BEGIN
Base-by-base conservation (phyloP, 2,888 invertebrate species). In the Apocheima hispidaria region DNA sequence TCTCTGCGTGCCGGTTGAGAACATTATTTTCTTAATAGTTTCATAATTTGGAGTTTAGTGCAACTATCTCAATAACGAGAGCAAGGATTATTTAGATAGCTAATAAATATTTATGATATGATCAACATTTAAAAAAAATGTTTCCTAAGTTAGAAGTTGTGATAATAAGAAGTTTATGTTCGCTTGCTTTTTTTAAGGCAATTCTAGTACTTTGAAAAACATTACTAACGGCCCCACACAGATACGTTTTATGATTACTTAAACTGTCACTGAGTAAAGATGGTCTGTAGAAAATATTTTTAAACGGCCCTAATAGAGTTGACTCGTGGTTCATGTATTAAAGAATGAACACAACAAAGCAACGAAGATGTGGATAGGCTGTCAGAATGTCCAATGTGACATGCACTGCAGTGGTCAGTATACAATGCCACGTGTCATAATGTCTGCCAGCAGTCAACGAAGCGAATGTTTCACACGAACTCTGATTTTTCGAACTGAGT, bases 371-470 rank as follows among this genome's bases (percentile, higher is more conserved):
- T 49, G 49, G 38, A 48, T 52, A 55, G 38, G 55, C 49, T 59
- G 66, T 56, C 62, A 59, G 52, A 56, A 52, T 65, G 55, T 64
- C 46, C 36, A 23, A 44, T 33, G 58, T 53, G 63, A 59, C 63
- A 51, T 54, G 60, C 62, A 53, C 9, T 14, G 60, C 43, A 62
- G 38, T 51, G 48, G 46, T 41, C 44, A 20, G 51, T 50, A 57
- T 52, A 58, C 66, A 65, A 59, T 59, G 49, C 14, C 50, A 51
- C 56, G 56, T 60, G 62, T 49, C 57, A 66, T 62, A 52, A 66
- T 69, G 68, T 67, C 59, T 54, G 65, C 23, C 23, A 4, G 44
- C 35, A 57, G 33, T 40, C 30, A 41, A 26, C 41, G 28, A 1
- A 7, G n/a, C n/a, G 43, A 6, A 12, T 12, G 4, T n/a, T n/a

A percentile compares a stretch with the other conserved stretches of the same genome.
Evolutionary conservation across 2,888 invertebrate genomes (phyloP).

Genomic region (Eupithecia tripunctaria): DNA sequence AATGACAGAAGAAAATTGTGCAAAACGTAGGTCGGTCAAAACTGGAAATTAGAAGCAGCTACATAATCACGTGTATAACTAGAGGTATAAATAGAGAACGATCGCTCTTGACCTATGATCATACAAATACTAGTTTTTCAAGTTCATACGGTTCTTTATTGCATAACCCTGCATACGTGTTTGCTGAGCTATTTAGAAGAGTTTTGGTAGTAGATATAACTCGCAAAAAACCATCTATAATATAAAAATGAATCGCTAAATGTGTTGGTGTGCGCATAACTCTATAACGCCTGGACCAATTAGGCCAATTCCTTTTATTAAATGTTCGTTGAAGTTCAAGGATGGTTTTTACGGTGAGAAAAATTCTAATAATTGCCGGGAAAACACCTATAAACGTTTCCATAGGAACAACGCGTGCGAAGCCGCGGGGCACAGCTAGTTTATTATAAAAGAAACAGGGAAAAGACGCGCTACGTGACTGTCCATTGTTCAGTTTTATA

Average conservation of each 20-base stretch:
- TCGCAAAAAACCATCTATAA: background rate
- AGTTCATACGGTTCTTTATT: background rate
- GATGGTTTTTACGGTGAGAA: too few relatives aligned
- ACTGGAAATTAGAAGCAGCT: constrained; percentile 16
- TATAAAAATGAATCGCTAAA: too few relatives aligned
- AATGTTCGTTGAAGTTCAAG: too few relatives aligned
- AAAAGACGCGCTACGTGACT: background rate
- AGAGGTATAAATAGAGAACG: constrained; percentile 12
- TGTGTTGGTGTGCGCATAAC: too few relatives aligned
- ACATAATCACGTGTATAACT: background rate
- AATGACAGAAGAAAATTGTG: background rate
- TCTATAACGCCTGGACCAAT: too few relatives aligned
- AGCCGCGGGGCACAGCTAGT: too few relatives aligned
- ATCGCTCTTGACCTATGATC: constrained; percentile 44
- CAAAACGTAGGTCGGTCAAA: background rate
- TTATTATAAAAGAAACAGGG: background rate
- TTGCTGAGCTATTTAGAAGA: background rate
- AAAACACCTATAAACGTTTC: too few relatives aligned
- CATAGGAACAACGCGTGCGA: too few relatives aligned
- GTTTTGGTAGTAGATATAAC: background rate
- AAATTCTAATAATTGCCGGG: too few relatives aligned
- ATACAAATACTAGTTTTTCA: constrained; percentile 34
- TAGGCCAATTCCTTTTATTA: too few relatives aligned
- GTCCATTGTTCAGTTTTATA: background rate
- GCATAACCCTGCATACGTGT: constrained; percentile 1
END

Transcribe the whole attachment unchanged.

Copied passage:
Base-by-base conservation (phyloP, 2,888 invertebrate species). In the Apocheima hispidaria region DNA sequence TCTCTGCGTGCCGGTTGAGAACATTATTTTCTTAATAGTTTCATAATTTGGAGTTTAGTGCAACTATCTCAATAACGAGAGCAAGGATTATTTAGATAGCTAATAAATATTTATGATATGATCAACATTTAAAAAAAATGTTTCCTAAGTTAGAAGTTGTGATAATAAGAAGTTTATGTTCGCTTGCTTTTTTTAAGGCAATTCTAGTACTTTGAAAAACATTACTAACGGCCCCACACAGATACGTTTTATGATTACTTAAACTGTCACTGAGTAAAGATGGTCTGTAGAAAATATTTTTAAACGGCCCTAATAGAGTTGACTCGTGGTTCATGTATTAAAGAATGAACACAACAAAGCAACGAAGATGTGGATAGGCTGTCAGAATGTCCAATGTGACATGCACTGCAGTGGTCAGTATACAATGCCACGTGTCATAATGTCTGCCAGCAGTCAACGAAGCGAATGTTTCACACGAACTCTGATTTTTCGAACTGAGT, bases 371-470 rank as follows among this genome's bases (percentile, higher is more conserved):
- T 49, G 49, G 38, A 48, T 52, A 55, G 38, G 55, C 49, T 59
- G 66, T 56, C 62, A 59, G 52, A 56, A 52, T 65, G 55, T 64
- C 46, C 36, A 23, A 44, T 33, G 58, T 53, G 63, A 59, C 63
- A 51, T 54, G 60, C 62, A 53, C 9, T 14, G 60, C 43, A 62
- G 38, T 51, G 48, G 46, T 41, C 44, A 20, G 51, T 50, A 57
- T 52, A 58, C 66, A 65, A 59, T 59, G 49, C 14, C 50, A 51
- C 56, G 56, T 60, G 62, T 49, C 57, A 66, T 62, A 52, A 66
- T 69, G 68, T 67, C 59, T 54, G 65, C 23, C 23, A 4, G 44
- C 35, A 57, G 33, T 40, C 30, A 41, A 26, C 41, G 28, A 1
- A 7, G n/a, C n/a, G 43, A 6, A 12, T 12, G 4, T n/a, T n/a

A percentile compares a stretch with the other conserved stretches of the same genome.
Evolutionary conservation across 2,888 invertebrate genomes (phyloP).

Genomic region (Eupithecia tripunctaria): DNA sequence AATGACAGAAGAAAATTGTGCAAAACGTAGGTCGGTCAAAACTGGAAATTAGAAGCAGCTACATAATCACGTGTATAACTAGAGGTATAAATAGAGAACGATCGCTCTTGACCTATGATCATACAAATACTAGTTTTTCAAGTTCATACGGTTCTTTATTGCATAACCCTGCATACGTGTTTGCTGAGCTATTTAGAAGAGTTTTGGTAGTAGATATAACTCGCAAAAAACCATCTATAATATAAAAATGAATCGCTAAATGTGTTGGTGTGCGCATAACTCTATAACGCCTGGACCAATTAGGCCAATTCCTTTTATTAAATGTTCGTTGAAGTTCAAGGATGGTTTTTACGGTGAGAAAAATTCTAATAATTGCCGGGAAAACACCTATAAACGTTTCCATAGGAACAACGCGTGCGAAGCCGCGGGGCACAGCTAGTTTATTATAAAAGAAACAGGGAAAAGACGCGCTACGTGACTGTCCATTGTTCAGTTTTATA

Average conservation of each 20-base stretch:
- TCGCAAAAAACCATCTATAA: background rate
- AGTTCATACGGTTCTTTATT: background rate
- GATGGTTTTTACGGTGAGAA: too few relatives aligned
- ACTGGAAATTAGAAGCAGCT: constrained; percentile 16
- TATAAAAATGAATCGCTAAA: too few relatives aligned
- AATGTTCGTTGAAGTTCAAG: too few relatives aligned
- AAAAGACGCGCTACGTGACT: background rate
- AGAGGTATAAATAGAGAACG: constrained; percentile 12
- TGTGTTGGTGTGCGCATAAC: too few relatives aligned
- ACATAATCACGTGTATAACT: background rate
- AATGACAGAAGAAAATTGTG: background rate
- TCTATAACGCCTGGACCAAT: too few relatives aligned
- AGCCGCGGGGCACAGCTAGT: too few relatives aligned
- ATCGCTCTTGACCTATGATC: constrained; percentile 44
- CAAAACGTAGGTCGGTCAAA: background rate
- TTATTATAAAAGAAACAGGG: background rate
- TTGCTGAGCTATTTAGAAGA: background rate
- AAAACACCTATAAACGTTTC: too few relatives aligned
- CATAGGAACAACGCGTGCGA: too few relatives aligned
- GTTTTGGTAGTAGATATAAC: background rate
- AAATTCTAATAATTGCCGGG: too few relatives aligned
- ATACAAATACTAGTTTTTCA: constrained; percentile 34
- TAGGCCAATTCCTTTTATTA: too few relatives aligned
- GTCCATTGTTCAGTTTTATA: background rate
- GCATAACCCTGCATACGTGT: constrained; percentile 1